Harrowden and Fenlake are small hamlets lying in the north-west of the parish, and in the former there is a Wesleyan chapel. Harrowden is approached from Bedford by a small private road running south from the road to London. This road crosses the railway and two brooks and becomes a pleasant lane bounded on either side by hedges and high trees with occasional houses and cottages scattered along the sides. It runs into Cardington and joins the road between the village and the Bedford to Roxton road. In the yard of a homestead at the west end of the lane there is a small square plastered pigeon-house with a tile roof, while near a large modern farm-house on the south side of the lane after crossing the London road there is a more ornate structure built of brick with a tile roof, the hips being carried to an apex from which project four small triangular gables. Through the bottom of these gables and through circular openings in their vertical faces the pigeons have access to the interior.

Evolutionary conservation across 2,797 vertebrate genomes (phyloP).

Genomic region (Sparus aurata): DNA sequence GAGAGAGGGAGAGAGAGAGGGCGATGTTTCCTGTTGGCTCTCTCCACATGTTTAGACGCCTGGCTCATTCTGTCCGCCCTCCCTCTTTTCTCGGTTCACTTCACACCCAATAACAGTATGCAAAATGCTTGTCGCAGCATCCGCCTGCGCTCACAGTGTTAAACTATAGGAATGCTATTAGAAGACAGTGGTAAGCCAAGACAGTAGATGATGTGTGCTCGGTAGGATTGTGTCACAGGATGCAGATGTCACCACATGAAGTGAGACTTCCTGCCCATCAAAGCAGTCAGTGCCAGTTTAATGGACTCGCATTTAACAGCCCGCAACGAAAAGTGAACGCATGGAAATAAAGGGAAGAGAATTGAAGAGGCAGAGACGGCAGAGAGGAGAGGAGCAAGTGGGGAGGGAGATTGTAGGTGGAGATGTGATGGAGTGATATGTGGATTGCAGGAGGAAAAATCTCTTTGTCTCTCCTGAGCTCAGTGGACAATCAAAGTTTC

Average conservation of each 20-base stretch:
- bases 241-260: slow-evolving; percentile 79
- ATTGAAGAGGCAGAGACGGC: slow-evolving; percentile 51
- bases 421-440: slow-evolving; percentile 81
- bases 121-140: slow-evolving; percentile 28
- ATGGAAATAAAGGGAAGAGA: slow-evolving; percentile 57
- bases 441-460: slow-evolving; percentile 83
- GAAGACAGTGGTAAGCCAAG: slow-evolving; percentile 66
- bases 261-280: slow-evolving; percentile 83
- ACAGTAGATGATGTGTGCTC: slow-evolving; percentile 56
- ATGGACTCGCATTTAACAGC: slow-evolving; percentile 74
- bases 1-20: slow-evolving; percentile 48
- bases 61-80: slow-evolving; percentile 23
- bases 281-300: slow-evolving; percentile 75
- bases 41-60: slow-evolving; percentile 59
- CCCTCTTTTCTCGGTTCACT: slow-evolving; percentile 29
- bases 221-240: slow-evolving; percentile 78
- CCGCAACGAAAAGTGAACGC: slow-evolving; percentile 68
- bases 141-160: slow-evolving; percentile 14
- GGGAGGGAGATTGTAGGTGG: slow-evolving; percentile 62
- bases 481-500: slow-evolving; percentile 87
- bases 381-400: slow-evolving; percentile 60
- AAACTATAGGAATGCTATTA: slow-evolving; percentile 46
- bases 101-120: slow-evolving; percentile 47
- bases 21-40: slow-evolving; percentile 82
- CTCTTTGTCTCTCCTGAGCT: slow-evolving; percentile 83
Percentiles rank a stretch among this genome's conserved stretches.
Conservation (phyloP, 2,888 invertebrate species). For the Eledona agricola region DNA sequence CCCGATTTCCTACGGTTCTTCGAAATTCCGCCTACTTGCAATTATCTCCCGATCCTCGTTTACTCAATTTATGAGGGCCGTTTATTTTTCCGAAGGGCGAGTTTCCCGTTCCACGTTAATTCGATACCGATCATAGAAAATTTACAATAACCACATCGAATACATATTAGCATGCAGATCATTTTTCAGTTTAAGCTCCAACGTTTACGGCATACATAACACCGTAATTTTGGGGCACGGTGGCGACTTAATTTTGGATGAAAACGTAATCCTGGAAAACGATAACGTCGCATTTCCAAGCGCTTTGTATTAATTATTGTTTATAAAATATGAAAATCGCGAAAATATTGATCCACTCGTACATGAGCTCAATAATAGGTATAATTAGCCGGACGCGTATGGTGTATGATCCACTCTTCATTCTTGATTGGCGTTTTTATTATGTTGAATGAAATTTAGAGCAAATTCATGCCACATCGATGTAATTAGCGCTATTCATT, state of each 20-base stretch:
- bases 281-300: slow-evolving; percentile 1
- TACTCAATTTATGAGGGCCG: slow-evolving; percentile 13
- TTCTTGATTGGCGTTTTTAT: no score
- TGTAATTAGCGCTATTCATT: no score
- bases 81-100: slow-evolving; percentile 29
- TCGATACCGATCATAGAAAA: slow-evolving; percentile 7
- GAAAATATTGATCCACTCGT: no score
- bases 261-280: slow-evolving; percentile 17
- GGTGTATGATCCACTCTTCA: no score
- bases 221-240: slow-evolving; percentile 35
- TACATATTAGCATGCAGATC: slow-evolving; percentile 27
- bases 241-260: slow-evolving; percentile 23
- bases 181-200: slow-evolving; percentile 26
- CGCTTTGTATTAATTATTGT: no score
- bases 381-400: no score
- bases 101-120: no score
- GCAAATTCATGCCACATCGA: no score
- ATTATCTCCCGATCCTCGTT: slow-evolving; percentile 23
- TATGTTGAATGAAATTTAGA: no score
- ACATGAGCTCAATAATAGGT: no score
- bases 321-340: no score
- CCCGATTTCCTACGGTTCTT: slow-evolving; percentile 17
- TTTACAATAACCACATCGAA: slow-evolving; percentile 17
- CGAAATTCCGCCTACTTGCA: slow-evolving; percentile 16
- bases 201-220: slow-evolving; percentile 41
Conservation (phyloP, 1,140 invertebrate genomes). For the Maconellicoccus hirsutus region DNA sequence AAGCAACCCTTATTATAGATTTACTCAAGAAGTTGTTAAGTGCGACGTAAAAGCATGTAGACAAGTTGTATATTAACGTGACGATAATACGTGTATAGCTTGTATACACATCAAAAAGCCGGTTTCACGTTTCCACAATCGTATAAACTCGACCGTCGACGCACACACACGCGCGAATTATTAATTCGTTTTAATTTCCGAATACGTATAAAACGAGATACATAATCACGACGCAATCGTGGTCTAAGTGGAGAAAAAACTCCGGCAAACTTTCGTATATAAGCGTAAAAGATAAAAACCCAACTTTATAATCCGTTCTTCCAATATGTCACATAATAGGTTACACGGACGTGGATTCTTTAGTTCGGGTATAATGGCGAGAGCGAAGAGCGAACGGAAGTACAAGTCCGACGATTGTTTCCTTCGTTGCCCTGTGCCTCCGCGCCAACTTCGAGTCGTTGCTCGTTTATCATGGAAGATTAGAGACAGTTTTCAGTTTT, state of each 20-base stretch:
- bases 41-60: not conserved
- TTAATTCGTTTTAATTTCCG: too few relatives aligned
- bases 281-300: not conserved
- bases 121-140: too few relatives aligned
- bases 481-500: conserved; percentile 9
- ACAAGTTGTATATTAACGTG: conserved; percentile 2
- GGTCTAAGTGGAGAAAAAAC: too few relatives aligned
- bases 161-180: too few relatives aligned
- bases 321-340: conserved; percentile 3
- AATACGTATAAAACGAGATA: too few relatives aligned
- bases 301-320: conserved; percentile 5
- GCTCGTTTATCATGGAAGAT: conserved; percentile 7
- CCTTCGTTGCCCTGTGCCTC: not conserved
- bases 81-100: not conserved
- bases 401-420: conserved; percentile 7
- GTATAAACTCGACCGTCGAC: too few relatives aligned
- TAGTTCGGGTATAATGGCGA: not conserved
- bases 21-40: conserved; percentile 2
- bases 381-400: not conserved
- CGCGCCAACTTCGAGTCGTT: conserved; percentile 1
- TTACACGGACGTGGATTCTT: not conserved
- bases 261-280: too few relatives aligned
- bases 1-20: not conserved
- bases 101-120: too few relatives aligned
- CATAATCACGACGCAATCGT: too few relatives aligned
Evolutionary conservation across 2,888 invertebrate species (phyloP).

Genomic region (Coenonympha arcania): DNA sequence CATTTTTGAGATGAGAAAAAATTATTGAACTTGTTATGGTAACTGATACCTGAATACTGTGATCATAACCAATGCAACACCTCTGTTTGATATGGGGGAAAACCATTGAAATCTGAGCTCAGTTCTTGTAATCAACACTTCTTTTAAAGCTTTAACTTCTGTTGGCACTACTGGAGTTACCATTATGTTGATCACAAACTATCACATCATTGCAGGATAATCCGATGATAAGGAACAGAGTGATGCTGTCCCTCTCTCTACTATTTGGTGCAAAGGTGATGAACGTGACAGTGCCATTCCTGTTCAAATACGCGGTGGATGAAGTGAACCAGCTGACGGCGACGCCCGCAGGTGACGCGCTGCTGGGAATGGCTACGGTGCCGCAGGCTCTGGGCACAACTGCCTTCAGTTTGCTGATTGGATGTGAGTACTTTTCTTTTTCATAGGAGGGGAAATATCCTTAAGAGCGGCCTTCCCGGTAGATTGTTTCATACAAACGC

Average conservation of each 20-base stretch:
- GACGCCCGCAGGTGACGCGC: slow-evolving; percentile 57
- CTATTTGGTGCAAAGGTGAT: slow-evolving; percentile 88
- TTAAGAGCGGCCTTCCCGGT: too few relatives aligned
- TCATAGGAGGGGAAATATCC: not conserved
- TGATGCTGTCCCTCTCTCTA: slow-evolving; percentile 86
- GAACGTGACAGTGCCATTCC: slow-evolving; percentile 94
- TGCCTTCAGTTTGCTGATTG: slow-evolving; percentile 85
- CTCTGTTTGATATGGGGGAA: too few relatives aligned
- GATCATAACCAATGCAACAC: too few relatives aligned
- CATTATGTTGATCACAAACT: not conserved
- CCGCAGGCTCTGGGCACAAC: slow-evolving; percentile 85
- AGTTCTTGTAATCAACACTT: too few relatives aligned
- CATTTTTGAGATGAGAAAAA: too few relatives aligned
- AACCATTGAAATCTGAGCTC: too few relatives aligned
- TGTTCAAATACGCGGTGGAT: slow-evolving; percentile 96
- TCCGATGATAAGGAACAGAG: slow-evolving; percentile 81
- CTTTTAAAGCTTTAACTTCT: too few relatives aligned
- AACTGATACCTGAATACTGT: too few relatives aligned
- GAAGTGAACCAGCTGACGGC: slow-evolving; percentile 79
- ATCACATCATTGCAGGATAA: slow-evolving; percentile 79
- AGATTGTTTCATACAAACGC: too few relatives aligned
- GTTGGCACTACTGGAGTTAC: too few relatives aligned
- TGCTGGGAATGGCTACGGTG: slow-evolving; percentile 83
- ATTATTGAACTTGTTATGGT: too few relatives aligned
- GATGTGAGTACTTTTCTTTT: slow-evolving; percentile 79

A little lace-making is still done in the parish. An Industrial school, in which, among other things, lace-making was taught, was started by Miss Whitbread at the end of the 19th century, but it was afterwards abandoned. Mrs. Berrington, a famous centenarian lace-worker, died in 1909. There is now no straw-plaiting in the parish.